Gain health rather than losing it in Ramadan
By: Yasir Ilyas
The arrival of Ramadan witnesses a change in the daily routines of people in terms of their timings to eat, sleep, and work. While this is understandable, it is important not to impose unnecessary ‘sanctions’ upon oneself during the holy month. Often it is observed that during this month, some people start indulging in activities which are not needed while others start avoiding certain useful practices. This mismanagement not only impacts their quality of life but also has serious implications for health.
Change in eating habits is a common practice during Ramadan. People start over-eating in order not to feel hungry during fast; this has serious health implications. Besides increasing the quantity of food, the quality of food is also compromised, with little attention being paid to the amount of vitamins, proteins and other nutrients being consumed. Generally, there is an increase in the intake of foods that are rich in fats; this itself creates various health problems.
Arsalan Rasheed, a teenager visiting a clinic with his mother said, “My mother is a patient of hypertension. She is very conscious about the kind of food that she eats so as not to aggravate her condition, but come Ramadan, and her blood pressure shoots up because she becomes casual about her eating habits.”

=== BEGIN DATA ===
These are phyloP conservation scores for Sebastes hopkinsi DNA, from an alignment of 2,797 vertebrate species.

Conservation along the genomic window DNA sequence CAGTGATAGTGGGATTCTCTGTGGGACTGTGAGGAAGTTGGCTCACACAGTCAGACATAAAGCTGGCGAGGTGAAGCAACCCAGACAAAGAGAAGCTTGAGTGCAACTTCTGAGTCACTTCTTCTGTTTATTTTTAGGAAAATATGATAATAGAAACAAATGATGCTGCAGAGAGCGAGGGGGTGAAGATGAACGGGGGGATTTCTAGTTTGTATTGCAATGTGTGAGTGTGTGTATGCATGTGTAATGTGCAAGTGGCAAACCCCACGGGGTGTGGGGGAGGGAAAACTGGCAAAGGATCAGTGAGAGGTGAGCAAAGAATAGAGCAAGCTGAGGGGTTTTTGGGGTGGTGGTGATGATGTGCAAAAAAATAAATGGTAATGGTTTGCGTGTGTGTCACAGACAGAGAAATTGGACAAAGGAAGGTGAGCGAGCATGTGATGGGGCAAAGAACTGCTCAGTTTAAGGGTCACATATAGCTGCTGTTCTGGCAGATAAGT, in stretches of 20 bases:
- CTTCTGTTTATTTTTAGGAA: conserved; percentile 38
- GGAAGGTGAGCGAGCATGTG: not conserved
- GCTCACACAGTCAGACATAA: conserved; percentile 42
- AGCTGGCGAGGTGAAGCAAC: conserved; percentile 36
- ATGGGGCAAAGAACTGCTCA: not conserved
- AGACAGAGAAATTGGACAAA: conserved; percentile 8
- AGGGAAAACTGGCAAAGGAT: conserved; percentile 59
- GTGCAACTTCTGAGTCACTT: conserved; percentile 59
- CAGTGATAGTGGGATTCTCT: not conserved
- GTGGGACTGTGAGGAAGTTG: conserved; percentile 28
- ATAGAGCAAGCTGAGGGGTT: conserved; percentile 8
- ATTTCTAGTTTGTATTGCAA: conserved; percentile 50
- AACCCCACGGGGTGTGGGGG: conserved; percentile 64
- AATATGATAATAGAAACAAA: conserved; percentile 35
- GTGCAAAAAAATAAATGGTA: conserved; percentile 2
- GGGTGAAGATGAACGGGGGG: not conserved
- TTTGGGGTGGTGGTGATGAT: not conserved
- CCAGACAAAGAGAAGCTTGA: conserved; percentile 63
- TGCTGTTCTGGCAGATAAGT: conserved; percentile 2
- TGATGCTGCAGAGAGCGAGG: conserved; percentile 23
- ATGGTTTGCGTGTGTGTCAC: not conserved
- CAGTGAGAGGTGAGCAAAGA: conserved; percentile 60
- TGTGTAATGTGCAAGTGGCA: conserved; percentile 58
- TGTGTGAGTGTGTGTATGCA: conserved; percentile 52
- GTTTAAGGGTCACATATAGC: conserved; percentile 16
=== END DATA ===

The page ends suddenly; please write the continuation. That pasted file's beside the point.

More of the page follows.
Arsalan’s mother is not the only one; patients of diabetes and hepatitis also face problems in Ramadan due to their careless attitude towards food and their work routine. Ramadan, which is actually a blessing for such patients and helps improve their health, becomes a source of increment in their disease.
Over-eating is another common practice seen in Ramadan. Many people tend to over-eat at ‘sehri’ to avoid hunger in the later half of the day, but this habit creates problems even for healthy people, leave alone those facing a health problem. Over-eating has an adverse effect on the stomach, leads to gastric problems, and can also result in vomiting and burning in the esophagus.
Talking to INFN, Dr. Zahid Minhas, a medical specialist at Holy Family Hospital said, “Over-eating is a common problem in Ramadan. ‘Dyspepsia’ (a disease of the stomach due to gas and acidity) is a common complaint in Ramadan; people eat too much at ‘Sehri’ and sleep soon after Fajr without any exercise. This causes ndigestion of food.”
Replying to a question, Dr. Minhas said, foods containing too much oil, like ‘pakoras’ and ‘samosas,’ lead to an increase in cholesterol, which in turn can cause several heart diseases. Talking about patients suffering from diabetes, he said, people also take extra sweet in the form of dates, drinks, and juices etc., all of which can aggravate the condition of a diabetic patient.
Ramadan is a blessing for Muslims as far as health is concerned. It offers a great opportunity for physical fitness. A fast is often termed as Zakat (alms) of the body. We can become fit by securing ourselves from diseases just by following a simple eating and work schedule. We can enjoy the blessings of this month by taking proper food, sparing some time for exercise, and avoiding lethargy.